Lowe's stopped running commercials on TLC's "All-American Muslim," bowing to pressure from a conservative Florida group that threatened to boycott the retailer and other advertisers on the show, which documents the lives of five Muslim families in Dearborn, Mich.
The move has created a backlash, with Muslim groups threatening to boycott the North Carolina-based chain in response.
"We're calling for either a boycott or an email campaign or both," Ahmed Rehab, executive director of the Council on American-Islamic Relations in Chicago, said Monday. "This decision is an unwelcome milestone in Islamophobia in this country."
Rep. Keith Ellison, D-Minn., the first Muslim elected to Congress, condemned Lowe's for deciding to "uphold the beliefs of a fringe hate group and not the creed of the First Amendment."
Hip-hop mogul Russell Simmons defended the show on Twitter and said he had bought its remaining ad spots. "Just purchased remaining spots for #allamericanmuslim for next week," Simmons said. "The show is now sold out! keep your money @lowes and we will keep ours."
The one-hour show, which airs Sundays at 9 p.m., follows everyone from a football coach to a deputy sheriff, depicting the lives of five Muslim families. Since its premiere Nov. 13, the show has averaged 1.2 million viewers, according to Nielsen.
Concerned the show presents Muslims as "ordinary folks," the Florida Family Association sent out email alerts to supporters, calling it "propaganda" and encouraging them to forward prewritten emails of complaint to advertisers.
"Clearly this program is attempting to manipulate Americans into ignoring the threat of jihad and to influence them to believe that being concerned about the jihad threat would somehow victimize these nice people in this show," the group said on its website.
Lowe's made the decision to pull its ads last week, posting an explanation on its Facebook page Saturday.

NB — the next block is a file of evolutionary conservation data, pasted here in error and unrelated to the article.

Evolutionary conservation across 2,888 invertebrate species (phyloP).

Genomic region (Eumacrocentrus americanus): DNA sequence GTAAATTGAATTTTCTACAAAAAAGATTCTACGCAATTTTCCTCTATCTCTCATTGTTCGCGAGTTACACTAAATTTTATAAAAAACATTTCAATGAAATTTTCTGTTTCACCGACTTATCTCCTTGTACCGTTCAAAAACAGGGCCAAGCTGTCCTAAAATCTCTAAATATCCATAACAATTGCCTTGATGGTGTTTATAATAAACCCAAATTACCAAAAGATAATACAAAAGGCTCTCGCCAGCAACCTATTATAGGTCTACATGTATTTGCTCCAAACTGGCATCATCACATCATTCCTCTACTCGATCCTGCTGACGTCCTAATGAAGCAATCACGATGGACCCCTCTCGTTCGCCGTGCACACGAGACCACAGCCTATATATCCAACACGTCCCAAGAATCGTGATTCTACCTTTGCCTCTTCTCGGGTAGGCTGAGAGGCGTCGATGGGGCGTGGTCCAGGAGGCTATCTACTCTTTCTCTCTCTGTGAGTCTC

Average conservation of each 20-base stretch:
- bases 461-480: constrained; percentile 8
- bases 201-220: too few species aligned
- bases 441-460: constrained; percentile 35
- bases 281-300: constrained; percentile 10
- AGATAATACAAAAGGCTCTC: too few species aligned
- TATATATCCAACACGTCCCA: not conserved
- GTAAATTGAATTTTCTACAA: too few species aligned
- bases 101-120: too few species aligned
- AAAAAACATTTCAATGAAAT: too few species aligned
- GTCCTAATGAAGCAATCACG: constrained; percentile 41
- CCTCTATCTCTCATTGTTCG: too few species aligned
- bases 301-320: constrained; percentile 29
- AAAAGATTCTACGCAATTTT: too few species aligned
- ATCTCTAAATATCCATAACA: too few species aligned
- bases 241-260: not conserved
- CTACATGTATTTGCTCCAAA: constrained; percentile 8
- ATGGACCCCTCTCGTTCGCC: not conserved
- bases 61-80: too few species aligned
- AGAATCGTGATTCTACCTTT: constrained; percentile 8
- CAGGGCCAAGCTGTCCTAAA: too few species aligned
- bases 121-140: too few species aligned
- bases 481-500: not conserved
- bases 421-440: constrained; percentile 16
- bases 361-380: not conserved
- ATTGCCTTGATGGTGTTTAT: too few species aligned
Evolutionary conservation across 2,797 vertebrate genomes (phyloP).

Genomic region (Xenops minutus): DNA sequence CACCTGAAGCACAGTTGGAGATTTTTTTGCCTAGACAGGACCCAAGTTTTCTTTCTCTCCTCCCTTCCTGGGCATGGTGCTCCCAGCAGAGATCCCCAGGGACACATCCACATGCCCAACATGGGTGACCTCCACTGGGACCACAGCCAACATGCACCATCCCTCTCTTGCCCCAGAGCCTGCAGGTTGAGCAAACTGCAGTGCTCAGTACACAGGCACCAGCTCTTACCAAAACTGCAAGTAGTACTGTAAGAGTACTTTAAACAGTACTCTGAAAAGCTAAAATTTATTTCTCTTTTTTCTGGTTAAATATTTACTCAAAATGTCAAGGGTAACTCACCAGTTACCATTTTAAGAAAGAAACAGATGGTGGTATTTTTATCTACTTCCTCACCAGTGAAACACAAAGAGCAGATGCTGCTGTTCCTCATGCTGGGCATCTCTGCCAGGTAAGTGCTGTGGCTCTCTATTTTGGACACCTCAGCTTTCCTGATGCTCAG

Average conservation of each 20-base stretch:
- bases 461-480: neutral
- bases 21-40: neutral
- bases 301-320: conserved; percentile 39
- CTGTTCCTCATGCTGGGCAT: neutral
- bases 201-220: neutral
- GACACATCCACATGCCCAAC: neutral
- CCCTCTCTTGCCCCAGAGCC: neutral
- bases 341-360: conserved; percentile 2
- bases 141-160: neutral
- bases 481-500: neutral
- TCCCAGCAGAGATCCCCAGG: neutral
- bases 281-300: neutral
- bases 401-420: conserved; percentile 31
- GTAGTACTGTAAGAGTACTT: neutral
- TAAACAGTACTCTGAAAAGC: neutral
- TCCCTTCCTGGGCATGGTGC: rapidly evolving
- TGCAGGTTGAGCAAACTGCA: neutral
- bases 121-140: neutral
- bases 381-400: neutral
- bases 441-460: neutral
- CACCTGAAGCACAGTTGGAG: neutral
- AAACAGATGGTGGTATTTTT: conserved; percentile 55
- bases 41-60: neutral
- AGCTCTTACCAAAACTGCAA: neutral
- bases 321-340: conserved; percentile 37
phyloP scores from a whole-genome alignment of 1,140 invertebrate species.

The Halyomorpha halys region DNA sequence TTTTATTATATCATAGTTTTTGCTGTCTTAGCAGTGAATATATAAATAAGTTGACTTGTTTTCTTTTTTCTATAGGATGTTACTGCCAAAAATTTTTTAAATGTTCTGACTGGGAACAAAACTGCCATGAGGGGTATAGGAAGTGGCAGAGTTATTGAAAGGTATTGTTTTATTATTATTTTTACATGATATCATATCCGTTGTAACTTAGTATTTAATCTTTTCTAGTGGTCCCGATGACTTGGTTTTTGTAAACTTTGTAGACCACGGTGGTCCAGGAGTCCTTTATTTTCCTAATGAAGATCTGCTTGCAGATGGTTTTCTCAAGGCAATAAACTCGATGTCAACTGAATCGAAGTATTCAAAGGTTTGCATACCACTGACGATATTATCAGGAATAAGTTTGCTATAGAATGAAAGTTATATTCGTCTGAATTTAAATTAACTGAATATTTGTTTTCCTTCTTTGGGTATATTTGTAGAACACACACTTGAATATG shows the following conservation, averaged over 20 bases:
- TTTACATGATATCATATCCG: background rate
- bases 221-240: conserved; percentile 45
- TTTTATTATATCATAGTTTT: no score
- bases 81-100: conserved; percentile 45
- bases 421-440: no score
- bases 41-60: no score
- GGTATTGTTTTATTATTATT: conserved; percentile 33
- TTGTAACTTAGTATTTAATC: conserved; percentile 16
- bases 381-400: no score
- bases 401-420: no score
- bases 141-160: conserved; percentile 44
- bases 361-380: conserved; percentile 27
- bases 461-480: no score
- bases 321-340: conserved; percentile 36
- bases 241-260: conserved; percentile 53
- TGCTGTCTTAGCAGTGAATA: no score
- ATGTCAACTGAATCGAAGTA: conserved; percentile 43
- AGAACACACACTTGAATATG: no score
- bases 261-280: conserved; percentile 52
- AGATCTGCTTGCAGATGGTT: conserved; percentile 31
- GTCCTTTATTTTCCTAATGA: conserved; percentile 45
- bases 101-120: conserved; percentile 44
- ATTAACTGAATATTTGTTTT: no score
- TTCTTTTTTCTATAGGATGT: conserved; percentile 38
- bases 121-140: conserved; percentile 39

"The TLC program 'All-American Muslim' has become a lightning rod for people to voice complaints from a variety of perspectives — political, social and otherwise," Karen Cobb, a Lowe's spokeswoman, said in an email Monday. "Following this development, dozens of companies removed their advertising from the program beginning in late November. Lowe's made the decision to discontinue our advertising on Dec. 5."
Rhonda Sanderson, a Chicago-based public relations expert, said using Facebook to explain was "a really dumb move."
While not debating the merits of pulling the ads, Sanderson said Lowe's should not have disclosed its reasoning or used social media to disseminate it.
Dorothy Crenshaw, owner of New York-based Crenshaw Communications, a public relations firm, agreed that transparency is not always best.
"They either had to stand by their original support of the show, which by all accounts seems to be perfectly innocuous, or they had to very quietly retreat," Crenshaw said. "They had to know that by appeasing some, they would anger others."
TLC has no plans to cancel the show, which is scheduled to run through Jan. 8. "We stand behind the show 'All-American Muslim' and we're happy the show has strong advertising support," TLC spokeswoman Laurie Goldberg said in an email.
The Chicago activist, Rehab, said a conference call was planned with Muslim groups and other groups to craft a response. He said it is not too late, however, for Lowe's to fix things.
"There will be room for reconciliation," Rehab said. "We would call on Lowe's to do the right thing and apologize for their really insane action and to reverse the decision to pull out."